Dorsal and ventral skin samples were taken from 10 chickens, 2 males with a mottled phenotype and 8 females with a Columbian phenotype. cDNA was synthesized using the Ambion RETROScript kit from 2 μg of total RNA extracted using TRIzol (Invitrogen) followed by cleanup with the RNeasy mini-kit (QIAGEN). 5′-noncoding regions were amplified and sequenced as described above. In addition, semiquantitative RT–PCRs were carried out in a 50-μl volume with 1 μl from the cDNA reactions. Reactions for ASIP were carried out using primers ASIPF1 and ASIPR1 with 30 cycles and for GAPDH with primers SJ1 and SJ2 with 23 cycles of RT–PCR. Ten microliters of each reaction were run on a 1.5% agarose gel stained with SYBR-safe and quantified using GeneTools (SynGene), with relative expression inferred by normalization to GAPDH in each sample.
ASIP coding sequence in Japanese quail:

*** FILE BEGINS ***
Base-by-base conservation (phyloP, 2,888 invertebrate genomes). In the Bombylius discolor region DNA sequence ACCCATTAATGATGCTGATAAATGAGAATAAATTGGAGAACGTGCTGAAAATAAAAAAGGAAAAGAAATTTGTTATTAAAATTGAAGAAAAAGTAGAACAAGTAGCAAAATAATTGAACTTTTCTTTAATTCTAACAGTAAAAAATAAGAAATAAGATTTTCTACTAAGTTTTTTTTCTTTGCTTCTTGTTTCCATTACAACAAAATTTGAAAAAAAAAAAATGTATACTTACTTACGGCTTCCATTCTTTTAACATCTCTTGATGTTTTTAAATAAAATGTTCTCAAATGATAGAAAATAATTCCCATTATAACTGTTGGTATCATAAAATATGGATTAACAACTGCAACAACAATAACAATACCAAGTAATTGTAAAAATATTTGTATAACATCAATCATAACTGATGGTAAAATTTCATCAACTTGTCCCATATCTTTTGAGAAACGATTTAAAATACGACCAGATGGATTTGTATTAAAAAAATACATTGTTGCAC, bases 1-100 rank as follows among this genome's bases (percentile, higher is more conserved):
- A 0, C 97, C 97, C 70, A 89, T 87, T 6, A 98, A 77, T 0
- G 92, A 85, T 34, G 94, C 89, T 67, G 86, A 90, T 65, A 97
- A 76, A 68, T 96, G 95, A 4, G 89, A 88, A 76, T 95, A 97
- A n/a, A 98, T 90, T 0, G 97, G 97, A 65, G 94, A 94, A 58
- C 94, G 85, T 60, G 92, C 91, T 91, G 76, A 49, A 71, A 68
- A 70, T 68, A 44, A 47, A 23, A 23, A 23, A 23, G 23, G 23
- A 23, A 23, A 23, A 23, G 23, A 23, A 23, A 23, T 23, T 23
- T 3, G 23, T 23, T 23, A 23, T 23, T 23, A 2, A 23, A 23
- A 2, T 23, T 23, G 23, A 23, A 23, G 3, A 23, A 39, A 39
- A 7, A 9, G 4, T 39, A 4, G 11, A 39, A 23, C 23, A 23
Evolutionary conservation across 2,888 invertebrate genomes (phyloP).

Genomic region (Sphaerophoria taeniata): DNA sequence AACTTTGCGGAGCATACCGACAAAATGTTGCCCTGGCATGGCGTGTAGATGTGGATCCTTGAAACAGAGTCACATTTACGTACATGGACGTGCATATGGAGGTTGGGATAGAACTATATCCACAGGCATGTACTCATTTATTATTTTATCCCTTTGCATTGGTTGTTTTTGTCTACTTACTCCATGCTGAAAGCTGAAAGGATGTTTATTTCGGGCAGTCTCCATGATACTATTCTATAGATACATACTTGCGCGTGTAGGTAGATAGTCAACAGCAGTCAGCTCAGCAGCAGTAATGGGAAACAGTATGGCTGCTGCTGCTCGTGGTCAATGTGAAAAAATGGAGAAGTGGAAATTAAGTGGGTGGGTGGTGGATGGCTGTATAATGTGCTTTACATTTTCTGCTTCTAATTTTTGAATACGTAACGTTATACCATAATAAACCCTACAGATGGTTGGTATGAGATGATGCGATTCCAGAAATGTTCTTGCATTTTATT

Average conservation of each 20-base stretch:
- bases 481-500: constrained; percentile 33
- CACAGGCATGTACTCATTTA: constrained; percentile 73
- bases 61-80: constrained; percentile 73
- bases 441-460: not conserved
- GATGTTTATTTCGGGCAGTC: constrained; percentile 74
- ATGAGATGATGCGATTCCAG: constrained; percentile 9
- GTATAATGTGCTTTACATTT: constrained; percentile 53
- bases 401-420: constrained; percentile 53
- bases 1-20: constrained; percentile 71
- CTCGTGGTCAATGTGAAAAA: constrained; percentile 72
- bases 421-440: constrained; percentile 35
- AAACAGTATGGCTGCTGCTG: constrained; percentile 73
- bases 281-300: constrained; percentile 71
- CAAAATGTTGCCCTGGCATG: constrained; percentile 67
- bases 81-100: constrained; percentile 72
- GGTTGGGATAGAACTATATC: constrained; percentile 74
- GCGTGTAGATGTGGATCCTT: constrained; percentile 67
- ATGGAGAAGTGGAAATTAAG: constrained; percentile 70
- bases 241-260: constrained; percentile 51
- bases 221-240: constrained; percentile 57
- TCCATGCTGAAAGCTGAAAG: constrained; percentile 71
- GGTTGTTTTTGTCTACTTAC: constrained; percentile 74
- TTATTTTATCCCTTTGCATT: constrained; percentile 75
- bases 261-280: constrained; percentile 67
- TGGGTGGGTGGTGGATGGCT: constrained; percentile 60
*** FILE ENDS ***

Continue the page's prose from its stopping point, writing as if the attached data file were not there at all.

An amplicon of the predicted length was obtained by RT–PCR of ASIP from quail skin. The sequenced fragment was identical in length and had 95% similarity to the chicken ASIP coding sequence predicted by Klovins and Schiöth (2005), confirming the predicted coding exons and suggesting that this sequence does indeed encode an avian ASIP gene that is expressed in the skin. In addition to the predicted start codon, which gives the greatest homology to other ASIPs, an alternative in-frame start codon was also found 27 bp upstream (Figure 2). This end of the ASIP protein acts as a signal peptide mediating secretion. To investigate what effect the alternative start codon would have on peptide secretion, if it was functional, this region of sequence with or without the extra nine amino acids was analyzed in the program SignalP 3.0 (Nielsen et al. 1997; Bendtsen et al. 2004). This revealed that the predicted start codon produced a better signal peptide than the alternative upstream start codon (S = 0.75 and S = 0.64, respectively). It therefore seems likely that the predicted start codon is the functional one.